Date of Award

Spring 1-1-2018

Document Type


Degree Name

Doctor of Philosophy (PhD)

First Advisor

Graham Oddie

Second Advisor

Alastair Norcross

Third Advisor

Terence Cuneo

Fourth Advisor

Chris Heathwood

Fifth Advisor

Michael Huemer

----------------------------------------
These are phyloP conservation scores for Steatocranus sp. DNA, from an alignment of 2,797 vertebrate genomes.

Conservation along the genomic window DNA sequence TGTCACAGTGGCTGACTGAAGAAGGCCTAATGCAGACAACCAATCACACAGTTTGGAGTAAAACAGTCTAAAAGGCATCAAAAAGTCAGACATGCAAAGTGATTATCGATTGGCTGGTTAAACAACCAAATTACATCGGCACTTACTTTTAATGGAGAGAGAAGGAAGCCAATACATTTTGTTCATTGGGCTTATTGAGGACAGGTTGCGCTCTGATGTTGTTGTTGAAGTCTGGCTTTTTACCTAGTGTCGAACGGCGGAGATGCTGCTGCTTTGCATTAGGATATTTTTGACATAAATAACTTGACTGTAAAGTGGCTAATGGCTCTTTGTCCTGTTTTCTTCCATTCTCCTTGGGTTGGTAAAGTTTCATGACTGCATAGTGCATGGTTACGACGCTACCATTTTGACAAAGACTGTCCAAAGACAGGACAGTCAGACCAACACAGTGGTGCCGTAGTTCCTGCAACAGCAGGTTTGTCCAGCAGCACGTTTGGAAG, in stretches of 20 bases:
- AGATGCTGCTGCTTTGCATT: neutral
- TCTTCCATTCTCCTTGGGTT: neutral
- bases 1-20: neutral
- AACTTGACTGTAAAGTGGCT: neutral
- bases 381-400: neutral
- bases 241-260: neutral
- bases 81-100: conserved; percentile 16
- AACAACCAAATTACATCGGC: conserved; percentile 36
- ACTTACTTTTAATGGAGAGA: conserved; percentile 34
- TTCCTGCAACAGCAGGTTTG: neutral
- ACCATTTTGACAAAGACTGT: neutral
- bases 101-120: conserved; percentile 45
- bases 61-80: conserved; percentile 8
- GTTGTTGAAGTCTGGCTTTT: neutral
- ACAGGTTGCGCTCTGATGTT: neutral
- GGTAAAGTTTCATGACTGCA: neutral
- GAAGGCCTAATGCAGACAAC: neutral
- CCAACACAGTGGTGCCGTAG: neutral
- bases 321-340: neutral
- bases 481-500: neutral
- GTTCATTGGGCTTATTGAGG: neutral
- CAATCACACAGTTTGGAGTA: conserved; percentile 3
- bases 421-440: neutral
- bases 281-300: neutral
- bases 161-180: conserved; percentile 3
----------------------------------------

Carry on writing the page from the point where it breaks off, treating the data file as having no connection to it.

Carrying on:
This dissertation is a development of the argument for moral realism advanced by Terence Cuneo (2007) and Nathan Nobis (2005). I call it the “Epistemic Argument for Moral Realism.” It proceeds as follows: epistemic realism is true; if epistemic realism is true, then moral realism is true; hence moral realism is true. Chapter 1 provides a general overview of the argument and its significance. In chapter 2, I argue in favor of epistemic realism indirectly – thereby supporting the first premise of the Epistemic Argument – by arguing against the two forms of epistemic anti-realism that I take to be the most plausible: normative error theory and epistemic instrumentalism. I argue that normative error theory is self-defeating, and that epistemic instrumentalism cannot do justice to our intuitions about the authority of epistemic reasons. Over the course of chapters 3 and 4, I provide three independent arguments for the “Parity Premise,” the claim that if epistemic realism is true, then moral realism is also true. Cuneo and Nobis argue that the best arguments for moral anti-realism overgeneralize to impugn epistemic realism; since rejecting epistemic realism is absurd, we should reject the best arguments for moral anti-realism. I agree with their reasoning; however, I also want to show that the truth of moral realism follows from the truth of epistemic realism. Finally, in chapter 5, I argue against normative pluralism, the view that all normative judgments are relative to normative domains, rather than being absolute. This is important because normative pluralism needs to be rejected if we are to establish the claims made in the preceding chapters.